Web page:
DENNIS SEID: It’s vacation, so take a break from workplace

A week from now, our family of three will be joining nearly 35 million other Americans traveling at least 50 miles from home during the July 4 weekend.
According to AAA, about 90 percent of all travelers during the upcoming holiday, or 31.4 million, will be driving.
Our trip, via minivan, will take us about 600 miles one-way to Orlando.
A visit to Walt Disney World to see Mickey and his friends, however, is not planned. Been there, done that. But Universal Studios, Harry Potter and whatever else catches an 8-year-old’s fancy will guide the agenda.
Along the way, I’ll be picking up newspapers in the cities and towns where we stop. It’s a force of habit – if you’re in the newspaper business, you want to see what others of your ilk are writing about, how they’re writing about it and what it looks like.
My wife, bless her soul, puts up with it for only so long.
“Do you HAVE to get a newspaper every time we stop?” she asks.
I don’t have to, I suppose, but I do feel the need.
“Daddy,” my son asks, “you work at a newspaper. Don’t you get enough news?”
Ah, the brutal, unfiltered opinions of little children.
But my wife and son have a point. We’re on vacation. Can’t we leave the work world behind?
According to a recent study by, 30 percent of working Americans say they’re stressed about work while they’re trying to enjoy vacation.
Pre-Blackberry days, many folks actually called the office to see what was going on, just in case.
Now with Blackberry and other smart phones, along with laptops easily available, staying connected is not very hard anymore, unless you’re in the middle of a desert or jungle.
Staying disconnected seems to be the bigger problem then.
Here are some tips for a stress-free vacation from and business author Joseph Folkman:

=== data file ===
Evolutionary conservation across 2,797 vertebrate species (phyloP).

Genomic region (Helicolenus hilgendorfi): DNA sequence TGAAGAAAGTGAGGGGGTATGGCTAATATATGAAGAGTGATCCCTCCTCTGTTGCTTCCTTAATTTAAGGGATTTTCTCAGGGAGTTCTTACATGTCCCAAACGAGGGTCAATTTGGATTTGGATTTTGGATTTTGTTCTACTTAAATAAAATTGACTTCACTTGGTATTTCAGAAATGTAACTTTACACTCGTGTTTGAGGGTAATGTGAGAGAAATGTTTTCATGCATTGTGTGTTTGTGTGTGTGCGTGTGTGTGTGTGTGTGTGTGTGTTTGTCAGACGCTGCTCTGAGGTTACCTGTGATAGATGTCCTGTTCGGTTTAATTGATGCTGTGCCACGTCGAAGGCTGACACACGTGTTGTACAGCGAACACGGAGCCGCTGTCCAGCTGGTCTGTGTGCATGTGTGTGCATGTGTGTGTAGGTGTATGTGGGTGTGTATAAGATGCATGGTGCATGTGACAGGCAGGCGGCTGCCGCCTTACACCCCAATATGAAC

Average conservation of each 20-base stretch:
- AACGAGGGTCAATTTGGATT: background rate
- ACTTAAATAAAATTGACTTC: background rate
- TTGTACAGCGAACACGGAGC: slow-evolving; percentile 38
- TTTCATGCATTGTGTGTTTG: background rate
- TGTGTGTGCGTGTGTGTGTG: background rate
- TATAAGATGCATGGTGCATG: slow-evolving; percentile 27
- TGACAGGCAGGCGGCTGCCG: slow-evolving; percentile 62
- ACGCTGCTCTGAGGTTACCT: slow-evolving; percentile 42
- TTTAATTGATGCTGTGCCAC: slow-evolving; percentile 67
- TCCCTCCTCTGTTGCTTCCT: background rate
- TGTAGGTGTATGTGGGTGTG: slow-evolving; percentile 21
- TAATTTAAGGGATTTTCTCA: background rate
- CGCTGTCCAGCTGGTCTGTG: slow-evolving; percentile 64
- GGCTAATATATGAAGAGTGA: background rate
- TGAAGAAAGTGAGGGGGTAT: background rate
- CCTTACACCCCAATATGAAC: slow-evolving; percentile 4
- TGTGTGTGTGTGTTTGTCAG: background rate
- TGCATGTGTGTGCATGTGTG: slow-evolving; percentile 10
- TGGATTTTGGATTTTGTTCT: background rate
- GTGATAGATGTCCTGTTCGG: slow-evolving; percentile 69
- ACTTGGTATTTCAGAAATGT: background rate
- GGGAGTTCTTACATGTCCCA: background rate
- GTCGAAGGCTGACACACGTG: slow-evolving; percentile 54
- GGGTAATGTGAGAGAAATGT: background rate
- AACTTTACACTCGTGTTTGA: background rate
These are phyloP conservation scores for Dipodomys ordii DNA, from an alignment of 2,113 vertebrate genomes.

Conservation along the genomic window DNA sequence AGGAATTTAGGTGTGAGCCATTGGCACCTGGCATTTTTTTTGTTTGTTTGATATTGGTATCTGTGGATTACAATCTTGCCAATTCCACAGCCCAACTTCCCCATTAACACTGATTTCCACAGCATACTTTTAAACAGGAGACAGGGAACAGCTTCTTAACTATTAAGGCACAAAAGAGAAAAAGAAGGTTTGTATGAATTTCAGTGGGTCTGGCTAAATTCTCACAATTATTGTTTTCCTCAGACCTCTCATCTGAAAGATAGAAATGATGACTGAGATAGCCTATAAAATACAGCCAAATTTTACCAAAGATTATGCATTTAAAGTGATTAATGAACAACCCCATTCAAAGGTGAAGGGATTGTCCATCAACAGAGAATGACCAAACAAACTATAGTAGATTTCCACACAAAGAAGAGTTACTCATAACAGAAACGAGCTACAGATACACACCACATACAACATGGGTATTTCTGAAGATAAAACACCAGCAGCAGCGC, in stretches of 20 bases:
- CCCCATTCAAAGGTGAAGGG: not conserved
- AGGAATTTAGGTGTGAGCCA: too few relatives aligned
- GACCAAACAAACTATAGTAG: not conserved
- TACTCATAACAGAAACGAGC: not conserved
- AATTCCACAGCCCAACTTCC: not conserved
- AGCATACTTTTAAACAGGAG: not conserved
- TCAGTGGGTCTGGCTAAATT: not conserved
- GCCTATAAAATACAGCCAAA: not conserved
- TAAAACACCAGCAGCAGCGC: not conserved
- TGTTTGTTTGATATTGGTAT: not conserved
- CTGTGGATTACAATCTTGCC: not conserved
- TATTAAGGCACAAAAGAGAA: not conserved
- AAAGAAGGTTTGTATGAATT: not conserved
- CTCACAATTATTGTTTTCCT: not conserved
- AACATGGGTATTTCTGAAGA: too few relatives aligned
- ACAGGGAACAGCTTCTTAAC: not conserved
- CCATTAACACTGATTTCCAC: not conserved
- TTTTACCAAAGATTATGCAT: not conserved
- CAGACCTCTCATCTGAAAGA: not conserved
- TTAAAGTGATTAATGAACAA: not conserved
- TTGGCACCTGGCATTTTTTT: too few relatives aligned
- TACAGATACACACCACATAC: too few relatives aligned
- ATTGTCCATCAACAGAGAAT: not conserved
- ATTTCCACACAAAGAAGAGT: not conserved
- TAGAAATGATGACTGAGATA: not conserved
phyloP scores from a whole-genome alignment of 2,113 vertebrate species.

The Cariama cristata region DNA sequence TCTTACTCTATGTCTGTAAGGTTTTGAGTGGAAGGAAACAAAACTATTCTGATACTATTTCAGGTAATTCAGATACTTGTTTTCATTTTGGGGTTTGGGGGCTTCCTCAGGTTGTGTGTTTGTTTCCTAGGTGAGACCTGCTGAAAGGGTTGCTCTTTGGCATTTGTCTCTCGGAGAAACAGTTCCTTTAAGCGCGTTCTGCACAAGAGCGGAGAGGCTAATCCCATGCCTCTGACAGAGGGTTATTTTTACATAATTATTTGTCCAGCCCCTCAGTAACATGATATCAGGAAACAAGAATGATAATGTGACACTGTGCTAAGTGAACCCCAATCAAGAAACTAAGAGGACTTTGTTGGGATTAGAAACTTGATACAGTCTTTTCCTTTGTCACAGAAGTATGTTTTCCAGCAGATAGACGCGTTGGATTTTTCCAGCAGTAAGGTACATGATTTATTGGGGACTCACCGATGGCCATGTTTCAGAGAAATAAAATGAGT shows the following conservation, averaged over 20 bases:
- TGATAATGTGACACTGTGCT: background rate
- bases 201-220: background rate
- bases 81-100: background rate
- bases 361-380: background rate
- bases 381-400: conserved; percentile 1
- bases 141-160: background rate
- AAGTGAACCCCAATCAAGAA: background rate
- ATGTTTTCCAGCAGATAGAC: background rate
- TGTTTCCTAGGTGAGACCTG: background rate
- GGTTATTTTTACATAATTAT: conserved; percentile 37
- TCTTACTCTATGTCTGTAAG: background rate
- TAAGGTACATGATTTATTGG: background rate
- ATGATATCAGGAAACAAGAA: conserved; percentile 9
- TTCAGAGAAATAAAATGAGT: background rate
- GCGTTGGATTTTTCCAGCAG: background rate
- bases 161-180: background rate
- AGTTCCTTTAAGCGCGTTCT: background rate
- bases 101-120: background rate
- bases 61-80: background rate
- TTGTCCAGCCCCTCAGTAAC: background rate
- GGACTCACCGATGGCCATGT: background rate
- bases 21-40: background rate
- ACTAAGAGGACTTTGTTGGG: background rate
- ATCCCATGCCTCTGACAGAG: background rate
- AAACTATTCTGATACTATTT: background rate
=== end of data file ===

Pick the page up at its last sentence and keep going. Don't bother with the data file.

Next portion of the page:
– Stay in fewer places longer.
– Don’t pack the schedule. Leave time open for relaxing.
– Make the vacation affordable and stay within your budget. Nothing is more stressful than spending more than you can afford.
– When vacationing with a family, find ways to satisfy a little bit of everyone’s needs. Help children realize that they have to make some tradeoffs too.
– Take time to genuinely appreciate where you are, what you’re doing and whom you’re with, and tell those with you what you appreciate.
– Have fun along the way. Make your time in a car or on a plane special. Listen to a book on tape. When everyone is interested in the story, they can’t wait to get back in the car.
– Plan group as well as “alone” activities. An early morning walk on the beach can be the best part of a vacation.
– Balance flexibility – “We’re having fun; let’s do this longer” – with timeliness – “We have to be up and packed by 6 a.m. to catch the plane.”
– Decide to have fun. After all, you’re on a vacation!
That sounds like very good advice and I think I’ll try it. After I read my free morning paper, of course.

Contact Dennis Seid at (662) 678-1578 or Follow him at

Dennis Seid/NEMS Daily Journal

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